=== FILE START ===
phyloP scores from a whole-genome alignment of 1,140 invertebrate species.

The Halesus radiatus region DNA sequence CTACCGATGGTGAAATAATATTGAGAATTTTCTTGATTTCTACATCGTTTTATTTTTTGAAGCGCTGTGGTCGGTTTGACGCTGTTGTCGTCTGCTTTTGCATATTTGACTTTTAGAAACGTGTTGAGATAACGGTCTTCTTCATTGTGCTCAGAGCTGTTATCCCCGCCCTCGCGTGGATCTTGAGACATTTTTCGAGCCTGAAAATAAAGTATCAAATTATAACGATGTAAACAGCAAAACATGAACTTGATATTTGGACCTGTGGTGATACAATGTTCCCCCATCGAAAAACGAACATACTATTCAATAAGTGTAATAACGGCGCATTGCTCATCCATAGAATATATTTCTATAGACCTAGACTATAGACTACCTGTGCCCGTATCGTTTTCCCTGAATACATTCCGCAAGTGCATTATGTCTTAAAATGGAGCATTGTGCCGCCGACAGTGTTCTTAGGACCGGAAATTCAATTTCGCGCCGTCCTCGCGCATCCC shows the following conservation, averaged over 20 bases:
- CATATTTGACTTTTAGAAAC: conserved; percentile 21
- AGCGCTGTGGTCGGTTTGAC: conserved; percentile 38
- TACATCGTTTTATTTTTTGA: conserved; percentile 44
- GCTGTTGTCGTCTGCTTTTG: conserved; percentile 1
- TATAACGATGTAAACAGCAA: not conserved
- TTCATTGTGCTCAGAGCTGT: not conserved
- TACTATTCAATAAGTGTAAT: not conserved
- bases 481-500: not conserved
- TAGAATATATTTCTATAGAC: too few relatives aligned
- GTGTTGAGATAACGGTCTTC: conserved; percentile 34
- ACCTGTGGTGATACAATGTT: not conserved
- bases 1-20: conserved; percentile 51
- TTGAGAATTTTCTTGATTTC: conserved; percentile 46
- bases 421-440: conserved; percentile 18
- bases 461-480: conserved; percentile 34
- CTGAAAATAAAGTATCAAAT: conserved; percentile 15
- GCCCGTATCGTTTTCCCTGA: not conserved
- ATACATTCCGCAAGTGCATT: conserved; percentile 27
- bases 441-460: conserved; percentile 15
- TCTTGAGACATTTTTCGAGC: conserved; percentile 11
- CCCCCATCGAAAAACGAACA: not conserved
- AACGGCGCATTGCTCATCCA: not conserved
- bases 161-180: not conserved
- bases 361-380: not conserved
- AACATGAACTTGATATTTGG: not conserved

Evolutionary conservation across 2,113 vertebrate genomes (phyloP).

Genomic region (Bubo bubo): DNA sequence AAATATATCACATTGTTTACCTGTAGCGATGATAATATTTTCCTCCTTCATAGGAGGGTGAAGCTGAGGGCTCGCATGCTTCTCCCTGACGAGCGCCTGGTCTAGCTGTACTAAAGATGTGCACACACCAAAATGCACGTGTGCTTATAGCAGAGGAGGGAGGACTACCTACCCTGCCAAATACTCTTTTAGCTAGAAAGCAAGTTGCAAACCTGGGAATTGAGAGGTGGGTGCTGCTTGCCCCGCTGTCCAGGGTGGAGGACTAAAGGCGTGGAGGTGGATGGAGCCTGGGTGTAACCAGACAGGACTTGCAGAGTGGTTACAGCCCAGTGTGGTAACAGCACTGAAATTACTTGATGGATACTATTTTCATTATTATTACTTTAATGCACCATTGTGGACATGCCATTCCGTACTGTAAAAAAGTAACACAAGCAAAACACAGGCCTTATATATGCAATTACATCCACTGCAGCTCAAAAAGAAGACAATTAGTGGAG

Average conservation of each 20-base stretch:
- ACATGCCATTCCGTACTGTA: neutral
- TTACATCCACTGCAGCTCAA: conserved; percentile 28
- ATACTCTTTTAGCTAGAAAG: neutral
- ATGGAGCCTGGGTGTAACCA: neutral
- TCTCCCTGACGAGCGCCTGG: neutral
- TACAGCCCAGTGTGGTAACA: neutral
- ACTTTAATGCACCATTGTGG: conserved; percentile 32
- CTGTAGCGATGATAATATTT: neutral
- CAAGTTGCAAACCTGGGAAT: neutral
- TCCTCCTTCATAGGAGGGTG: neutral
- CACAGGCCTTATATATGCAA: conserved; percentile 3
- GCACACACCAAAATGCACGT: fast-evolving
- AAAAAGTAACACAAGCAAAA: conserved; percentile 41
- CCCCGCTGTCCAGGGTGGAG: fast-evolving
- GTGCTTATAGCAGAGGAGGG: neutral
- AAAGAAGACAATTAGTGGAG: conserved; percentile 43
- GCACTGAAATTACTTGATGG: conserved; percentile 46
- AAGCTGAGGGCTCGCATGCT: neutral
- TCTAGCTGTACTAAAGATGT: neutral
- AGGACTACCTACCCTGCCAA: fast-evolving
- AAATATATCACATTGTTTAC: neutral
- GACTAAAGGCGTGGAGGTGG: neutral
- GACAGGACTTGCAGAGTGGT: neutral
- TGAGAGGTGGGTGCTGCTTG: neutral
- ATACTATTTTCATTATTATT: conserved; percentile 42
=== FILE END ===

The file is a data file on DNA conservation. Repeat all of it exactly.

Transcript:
phyloP scores from a whole-genome alignment of 1,140 invertebrate species.

The Halesus radiatus region DNA sequence CTACCGATGGTGAAATAATATTGAGAATTTTCTTGATTTCTACATCGTTTTATTTTTTGAAGCGCTGTGGTCGGTTTGACGCTGTTGTCGTCTGCTTTTGCATATTTGACTTTTAGAAACGTGTTGAGATAACGGTCTTCTTCATTGTGCTCAGAGCTGTTATCCCCGCCCTCGCGTGGATCTTGAGACATTTTTCGAGCCTGAAAATAAAGTATCAAATTATAACGATGTAAACAGCAAAACATGAACTTGATATTTGGACCTGTGGTGATACAATGTTCCCCCATCGAAAAACGAACATACTATTCAATAAGTGTAATAACGGCGCATTGCTCATCCATAGAATATATTTCTATAGACCTAGACTATAGACTACCTGTGCCCGTATCGTTTTCCCTGAATACATTCCGCAAGTGCATTATGTCTTAAAATGGAGCATTGTGCCGCCGACAGTGTTCTTAGGACCGGAAATTCAATTTCGCGCCGTCCTCGCGCATCCC shows the following conservation, averaged over 20 bases:
- CATATTTGACTTTTAGAAAC: conserved; percentile 21
- AGCGCTGTGGTCGGTTTGAC: conserved; percentile 38
- TACATCGTTTTATTTTTTGA: conserved; percentile 44
- GCTGTTGTCGTCTGCTTTTG: conserved; percentile 1
- TATAACGATGTAAACAGCAA: not conserved
- TTCATTGTGCTCAGAGCTGT: not conserved
- TACTATTCAATAAGTGTAAT: not conserved
- bases 481-500: not conserved
- TAGAATATATTTCTATAGAC: too few relatives aligned
- GTGTTGAGATAACGGTCTTC: conserved; percentile 34
- ACCTGTGGTGATACAATGTT: not conserved
- bases 1-20: conserved; percentile 51
- TTGAGAATTTTCTTGATTTC: conserved; percentile 46
- bases 421-440: conserved; percentile 18
- bases 461-480: conserved; percentile 34
- CTGAAAATAAAGTATCAAAT: conserved; percentile 15
- GCCCGTATCGTTTTCCCTGA: not conserved
- ATACATTCCGCAAGTGCATT: conserved; percentile 27
- bases 441-460: conserved; percentile 15
- TCTTGAGACATTTTTCGAGC: conserved; percentile 11
- CCCCCATCGAAAAACGAACA: not conserved
- AACGGCGCATTGCTCATCCA: not conserved
- bases 161-180: not conserved
- bases 361-380: not conserved
- AACATGAACTTGATATTTGG: not conserved

Evolutionary conservation across 2,113 vertebrate genomes (phyloP).

Genomic region (Bubo bubo): DNA sequence AAATATATCACATTGTTTACCTGTAGCGATGATAATATTTTCCTCCTTCATAGGAGGGTGAAGCTGAGGGCTCGCATGCTTCTCCCTGACGAGCGCCTGGTCTAGCTGTACTAAAGATGTGCACACACCAAAATGCACGTGTGCTTATAGCAGAGGAGGGAGGACTACCTACCCTGCCAAATACTCTTTTAGCTAGAAAGCAAGTTGCAAACCTGGGAATTGAGAGGTGGGTGCTGCTTGCCCCGCTGTCCAGGGTGGAGGACTAAAGGCGTGGAGGTGGATGGAGCCTGGGTGTAACCAGACAGGACTTGCAGAGTGGTTACAGCCCAGTGTGGTAACAGCACTGAAATTACTTGATGGATACTATTTTCATTATTATTACTTTAATGCACCATTGTGGACATGCCATTCCGTACTGTAAAAAAGTAACACAAGCAAAACACAGGCCTTATATATGCAATTACATCCACTGCAGCTCAAAAAGAAGACAATTAGTGGAG

Average conservation of each 20-base stretch:
- ACATGCCATTCCGTACTGTA: neutral
- TTACATCCACTGCAGCTCAA: conserved; percentile 28
- ATACTCTTTTAGCTAGAAAG: neutral
- ATGGAGCCTGGGTGTAACCA: neutral
- TCTCCCTGACGAGCGCCTGG: neutral
- TACAGCCCAGTGTGGTAACA: neutral
- ACTTTAATGCACCATTGTGG: conserved; percentile 32
- CTGTAGCGATGATAATATTT: neutral
- CAAGTTGCAAACCTGGGAAT: neutral
- TCCTCCTTCATAGGAGGGTG: neutral
- CACAGGCCTTATATATGCAA: conserved; percentile 3
- GCACACACCAAAATGCACGT: fast-evolving
- AAAAAGTAACACAAGCAAAA: conserved; percentile 41
- CCCCGCTGTCCAGGGTGGAG: fast-evolving
- GTGCTTATAGCAGAGGAGGG: neutral
- AAAGAAGACAATTAGTGGAG: conserved; percentile 43
- GCACTGAAATTACTTGATGG: conserved; percentile 46
- AAGCTGAGGGCTCGCATGCT: neutral
- TCTAGCTGTACTAAAGATGT: neutral
- AGGACTACCTACCCTGCCAA: fast-evolving
- AAATATATCACATTGTTTAC: neutral
- GACTAAAGGCGTGGAGGTGG: neutral
- GACAGGACTTGCAGAGTGGT: neutral
- TGAGAGGTGGGTGCTGCTTG: neutral
- ATACTATTTTCATTATTATT: conserved; percentile 42